skip to content


Storing your CLI config files (.bash_profile and all the rest) on github makes sense - as a backup, but also to compare and learn.

I first learned about them from Mathias Bynes, of jsPerf fame and so I cloned his project and created my own dotfiles. Meanwhile it has become a thing

Using Git and the bootstrap script

I have a cloned version of the dotfile directory on my machine. To update

cd path/to/dotfile/clone
❯ git pull origin master
❯ ./ #./ -f to avoid the prompt
. ~/.bash_profile


I have no problem with putting the path under github - there’s no confidential stuff in there.

Add custom commands without creating a new fork

If ~/.extra exists, it will be sourced along with the other files. You can use this to add a few custom commands without the need to fork this entire repository, or to add commands you don’t want to commit to a public repository.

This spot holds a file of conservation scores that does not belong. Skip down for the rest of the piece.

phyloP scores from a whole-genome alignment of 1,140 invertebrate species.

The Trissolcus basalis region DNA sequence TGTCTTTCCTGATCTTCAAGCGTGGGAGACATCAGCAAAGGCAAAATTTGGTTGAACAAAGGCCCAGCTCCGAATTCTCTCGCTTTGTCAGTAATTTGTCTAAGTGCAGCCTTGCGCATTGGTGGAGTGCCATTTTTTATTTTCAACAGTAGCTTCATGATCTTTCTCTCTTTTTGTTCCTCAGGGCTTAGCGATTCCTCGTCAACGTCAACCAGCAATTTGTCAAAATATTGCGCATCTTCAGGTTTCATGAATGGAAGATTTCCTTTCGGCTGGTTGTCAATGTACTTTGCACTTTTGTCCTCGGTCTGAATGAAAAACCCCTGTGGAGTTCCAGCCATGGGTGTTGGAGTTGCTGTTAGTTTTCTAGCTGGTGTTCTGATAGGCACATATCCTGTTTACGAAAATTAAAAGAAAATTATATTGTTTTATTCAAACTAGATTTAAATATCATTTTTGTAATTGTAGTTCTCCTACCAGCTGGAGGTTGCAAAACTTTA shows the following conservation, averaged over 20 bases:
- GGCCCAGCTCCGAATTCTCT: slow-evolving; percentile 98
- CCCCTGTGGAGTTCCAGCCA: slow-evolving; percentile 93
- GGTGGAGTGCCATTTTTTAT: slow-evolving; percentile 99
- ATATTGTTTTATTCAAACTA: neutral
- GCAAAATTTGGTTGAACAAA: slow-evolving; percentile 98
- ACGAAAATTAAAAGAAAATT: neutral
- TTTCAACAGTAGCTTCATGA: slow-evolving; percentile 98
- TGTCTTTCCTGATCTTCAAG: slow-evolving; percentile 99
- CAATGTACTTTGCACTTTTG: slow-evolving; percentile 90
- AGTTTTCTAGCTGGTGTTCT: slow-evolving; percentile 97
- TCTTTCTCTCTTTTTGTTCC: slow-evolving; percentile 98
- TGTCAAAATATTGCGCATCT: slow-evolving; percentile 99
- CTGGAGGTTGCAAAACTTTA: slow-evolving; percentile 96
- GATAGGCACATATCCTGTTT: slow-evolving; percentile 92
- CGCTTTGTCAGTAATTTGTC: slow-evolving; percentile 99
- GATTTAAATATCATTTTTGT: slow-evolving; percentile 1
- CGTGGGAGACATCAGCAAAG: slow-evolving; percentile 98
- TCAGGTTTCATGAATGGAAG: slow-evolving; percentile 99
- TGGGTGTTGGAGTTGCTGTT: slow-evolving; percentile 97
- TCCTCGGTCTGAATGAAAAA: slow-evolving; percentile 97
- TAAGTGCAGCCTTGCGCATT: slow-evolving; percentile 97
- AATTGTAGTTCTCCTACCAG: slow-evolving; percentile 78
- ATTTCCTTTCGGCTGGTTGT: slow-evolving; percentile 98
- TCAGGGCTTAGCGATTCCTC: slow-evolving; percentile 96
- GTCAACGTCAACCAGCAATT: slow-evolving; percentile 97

My ~/.extra looks something like this:

# Git credentials
# Not in the repository, to prevent people from
# accidentally committing under my name
GIT_AUTHOR_NAME="Fritz Stelluto"
git config --global "$GIT_AUTHOR_NAME"
git config --global "$GIT_AUTHOR_EMAIL"

You could also use ~/.extra to override settings, functions and aliases from my dotfiles repository. It’s probably better to fork this repository instead, though.

Sensible OS X defaults

When setting up a new Mac, you may want to set some sensible OS X defaults:

❯ ./.osx

Install Homebrew formulae

When setting up a new Mac, you may want to install some common Homebrew formulae (after installing Homebrew, of course):

❯ brew bundle ~/Brewfile

Install native apps with brew cask

You could also install native apps with brew cask:

❯ ./.cask